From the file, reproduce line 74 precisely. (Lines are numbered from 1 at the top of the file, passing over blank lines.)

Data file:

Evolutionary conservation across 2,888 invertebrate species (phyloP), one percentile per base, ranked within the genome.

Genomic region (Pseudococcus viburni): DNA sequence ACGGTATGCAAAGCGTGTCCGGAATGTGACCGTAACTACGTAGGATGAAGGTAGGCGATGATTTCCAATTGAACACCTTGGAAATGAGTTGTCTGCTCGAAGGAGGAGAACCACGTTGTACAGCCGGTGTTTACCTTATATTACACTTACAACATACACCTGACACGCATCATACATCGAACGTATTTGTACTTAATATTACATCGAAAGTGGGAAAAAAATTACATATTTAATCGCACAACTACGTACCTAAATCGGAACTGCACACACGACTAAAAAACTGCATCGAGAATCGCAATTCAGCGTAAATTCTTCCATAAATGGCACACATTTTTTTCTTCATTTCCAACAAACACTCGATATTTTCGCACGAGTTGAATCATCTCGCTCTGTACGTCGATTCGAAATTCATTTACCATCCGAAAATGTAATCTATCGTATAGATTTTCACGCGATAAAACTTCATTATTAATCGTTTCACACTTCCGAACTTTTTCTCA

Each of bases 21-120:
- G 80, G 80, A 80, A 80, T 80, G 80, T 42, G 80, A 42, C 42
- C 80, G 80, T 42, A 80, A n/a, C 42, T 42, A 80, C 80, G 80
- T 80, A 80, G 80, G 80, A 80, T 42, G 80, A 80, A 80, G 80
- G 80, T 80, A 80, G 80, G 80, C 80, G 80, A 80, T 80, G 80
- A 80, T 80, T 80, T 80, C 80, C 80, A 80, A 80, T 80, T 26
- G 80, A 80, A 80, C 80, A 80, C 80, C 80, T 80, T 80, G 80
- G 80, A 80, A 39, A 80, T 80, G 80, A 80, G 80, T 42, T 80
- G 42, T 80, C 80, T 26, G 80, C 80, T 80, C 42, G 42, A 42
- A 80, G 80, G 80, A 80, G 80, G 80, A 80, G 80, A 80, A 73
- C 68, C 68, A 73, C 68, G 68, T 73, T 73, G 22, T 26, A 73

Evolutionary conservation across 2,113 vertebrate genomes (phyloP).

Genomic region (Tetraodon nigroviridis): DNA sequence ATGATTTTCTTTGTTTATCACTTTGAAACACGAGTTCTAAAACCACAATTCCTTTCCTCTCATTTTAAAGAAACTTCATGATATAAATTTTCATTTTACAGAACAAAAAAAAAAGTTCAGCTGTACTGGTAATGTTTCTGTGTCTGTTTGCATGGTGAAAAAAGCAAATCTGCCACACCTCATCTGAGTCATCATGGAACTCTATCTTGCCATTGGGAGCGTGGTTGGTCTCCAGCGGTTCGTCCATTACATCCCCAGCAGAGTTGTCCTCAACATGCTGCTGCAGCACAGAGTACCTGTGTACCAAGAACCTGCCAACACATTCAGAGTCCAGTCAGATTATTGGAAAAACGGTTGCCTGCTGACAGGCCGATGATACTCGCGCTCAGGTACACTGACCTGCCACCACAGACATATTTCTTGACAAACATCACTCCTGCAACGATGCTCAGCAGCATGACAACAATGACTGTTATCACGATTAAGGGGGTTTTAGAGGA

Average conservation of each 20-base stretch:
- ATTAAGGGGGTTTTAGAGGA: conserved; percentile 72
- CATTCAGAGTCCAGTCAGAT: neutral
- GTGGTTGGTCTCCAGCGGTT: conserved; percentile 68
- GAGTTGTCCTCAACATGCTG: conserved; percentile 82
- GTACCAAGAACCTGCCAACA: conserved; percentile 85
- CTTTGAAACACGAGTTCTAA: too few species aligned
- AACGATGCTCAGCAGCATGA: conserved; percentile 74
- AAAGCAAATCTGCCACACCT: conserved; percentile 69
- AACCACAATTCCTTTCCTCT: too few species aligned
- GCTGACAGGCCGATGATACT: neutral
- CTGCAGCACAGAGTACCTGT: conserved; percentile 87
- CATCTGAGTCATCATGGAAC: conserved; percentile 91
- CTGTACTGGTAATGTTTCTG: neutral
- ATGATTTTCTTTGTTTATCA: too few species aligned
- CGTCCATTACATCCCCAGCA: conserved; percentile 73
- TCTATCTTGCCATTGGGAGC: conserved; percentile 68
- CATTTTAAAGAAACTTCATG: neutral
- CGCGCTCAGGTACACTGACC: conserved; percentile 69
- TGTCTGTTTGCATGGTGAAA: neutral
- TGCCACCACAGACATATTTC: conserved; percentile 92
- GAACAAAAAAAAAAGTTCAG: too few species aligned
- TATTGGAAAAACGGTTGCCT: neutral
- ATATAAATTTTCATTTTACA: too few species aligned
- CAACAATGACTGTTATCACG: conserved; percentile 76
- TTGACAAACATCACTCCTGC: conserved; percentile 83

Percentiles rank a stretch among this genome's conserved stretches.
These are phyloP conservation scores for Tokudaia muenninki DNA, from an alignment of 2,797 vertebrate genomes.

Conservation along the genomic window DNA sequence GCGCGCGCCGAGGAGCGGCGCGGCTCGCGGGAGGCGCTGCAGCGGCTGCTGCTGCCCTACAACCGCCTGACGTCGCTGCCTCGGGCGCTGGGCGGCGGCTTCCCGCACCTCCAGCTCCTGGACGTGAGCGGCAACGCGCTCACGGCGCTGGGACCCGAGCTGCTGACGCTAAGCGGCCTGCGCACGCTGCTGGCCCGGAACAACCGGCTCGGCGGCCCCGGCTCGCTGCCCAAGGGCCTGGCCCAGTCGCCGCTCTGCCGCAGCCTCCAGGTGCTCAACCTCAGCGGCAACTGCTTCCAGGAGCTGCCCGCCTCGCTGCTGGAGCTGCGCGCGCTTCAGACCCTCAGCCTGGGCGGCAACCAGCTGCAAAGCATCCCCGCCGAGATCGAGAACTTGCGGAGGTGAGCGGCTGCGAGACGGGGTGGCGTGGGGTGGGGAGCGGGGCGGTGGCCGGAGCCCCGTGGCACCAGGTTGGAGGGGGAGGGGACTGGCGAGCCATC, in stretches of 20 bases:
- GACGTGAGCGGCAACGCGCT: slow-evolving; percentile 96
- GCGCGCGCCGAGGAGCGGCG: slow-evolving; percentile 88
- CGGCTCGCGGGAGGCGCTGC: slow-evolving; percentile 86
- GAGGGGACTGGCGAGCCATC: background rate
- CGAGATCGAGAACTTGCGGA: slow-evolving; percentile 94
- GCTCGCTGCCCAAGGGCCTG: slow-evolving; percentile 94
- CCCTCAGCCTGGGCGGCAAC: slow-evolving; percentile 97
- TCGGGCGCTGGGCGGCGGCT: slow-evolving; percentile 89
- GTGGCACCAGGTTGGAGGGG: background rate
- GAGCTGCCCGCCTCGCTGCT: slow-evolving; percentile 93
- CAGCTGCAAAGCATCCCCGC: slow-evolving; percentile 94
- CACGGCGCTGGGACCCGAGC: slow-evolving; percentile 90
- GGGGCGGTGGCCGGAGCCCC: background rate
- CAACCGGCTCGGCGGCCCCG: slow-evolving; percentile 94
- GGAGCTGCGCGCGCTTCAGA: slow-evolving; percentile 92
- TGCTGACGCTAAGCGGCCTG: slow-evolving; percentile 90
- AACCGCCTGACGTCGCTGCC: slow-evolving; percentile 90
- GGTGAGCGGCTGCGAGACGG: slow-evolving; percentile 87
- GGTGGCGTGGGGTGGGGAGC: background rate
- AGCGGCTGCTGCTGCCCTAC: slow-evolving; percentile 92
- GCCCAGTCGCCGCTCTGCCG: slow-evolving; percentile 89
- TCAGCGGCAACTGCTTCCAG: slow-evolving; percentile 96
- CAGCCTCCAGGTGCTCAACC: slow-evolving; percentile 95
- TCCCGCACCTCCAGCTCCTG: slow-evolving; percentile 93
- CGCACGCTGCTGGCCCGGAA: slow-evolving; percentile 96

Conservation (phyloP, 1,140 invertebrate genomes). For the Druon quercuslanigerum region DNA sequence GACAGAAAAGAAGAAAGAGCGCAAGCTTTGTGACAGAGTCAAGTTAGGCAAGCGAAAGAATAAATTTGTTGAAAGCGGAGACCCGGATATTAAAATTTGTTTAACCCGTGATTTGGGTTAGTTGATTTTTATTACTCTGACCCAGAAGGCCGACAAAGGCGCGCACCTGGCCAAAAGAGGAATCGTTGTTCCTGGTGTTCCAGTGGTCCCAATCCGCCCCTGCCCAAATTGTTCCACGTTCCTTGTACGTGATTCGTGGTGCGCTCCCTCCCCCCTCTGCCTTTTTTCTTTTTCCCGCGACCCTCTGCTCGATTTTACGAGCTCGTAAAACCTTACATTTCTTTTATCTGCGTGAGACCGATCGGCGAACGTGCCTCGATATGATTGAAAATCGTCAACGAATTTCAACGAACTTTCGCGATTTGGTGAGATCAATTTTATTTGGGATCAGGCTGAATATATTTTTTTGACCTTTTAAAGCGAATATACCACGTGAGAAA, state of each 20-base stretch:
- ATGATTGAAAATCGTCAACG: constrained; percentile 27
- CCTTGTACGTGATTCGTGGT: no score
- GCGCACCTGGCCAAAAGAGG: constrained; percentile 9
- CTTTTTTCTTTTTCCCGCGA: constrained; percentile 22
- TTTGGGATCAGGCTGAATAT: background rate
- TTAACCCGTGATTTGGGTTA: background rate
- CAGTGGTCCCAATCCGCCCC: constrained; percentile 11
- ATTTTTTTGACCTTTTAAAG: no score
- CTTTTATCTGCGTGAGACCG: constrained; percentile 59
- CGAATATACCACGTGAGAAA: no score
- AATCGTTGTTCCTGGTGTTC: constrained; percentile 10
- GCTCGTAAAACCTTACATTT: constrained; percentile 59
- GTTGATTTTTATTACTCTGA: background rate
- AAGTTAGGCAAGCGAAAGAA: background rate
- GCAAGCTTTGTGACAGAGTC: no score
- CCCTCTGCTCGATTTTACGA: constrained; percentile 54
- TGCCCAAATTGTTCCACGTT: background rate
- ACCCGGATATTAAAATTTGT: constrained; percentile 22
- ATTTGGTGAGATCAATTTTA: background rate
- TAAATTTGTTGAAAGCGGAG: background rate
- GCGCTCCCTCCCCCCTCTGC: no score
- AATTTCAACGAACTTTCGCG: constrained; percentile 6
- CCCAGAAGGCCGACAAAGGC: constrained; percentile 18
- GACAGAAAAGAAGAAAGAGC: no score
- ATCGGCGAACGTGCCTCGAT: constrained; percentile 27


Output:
- CTTTTTTCTTTTTCCCGCGA: constrained; percentile 22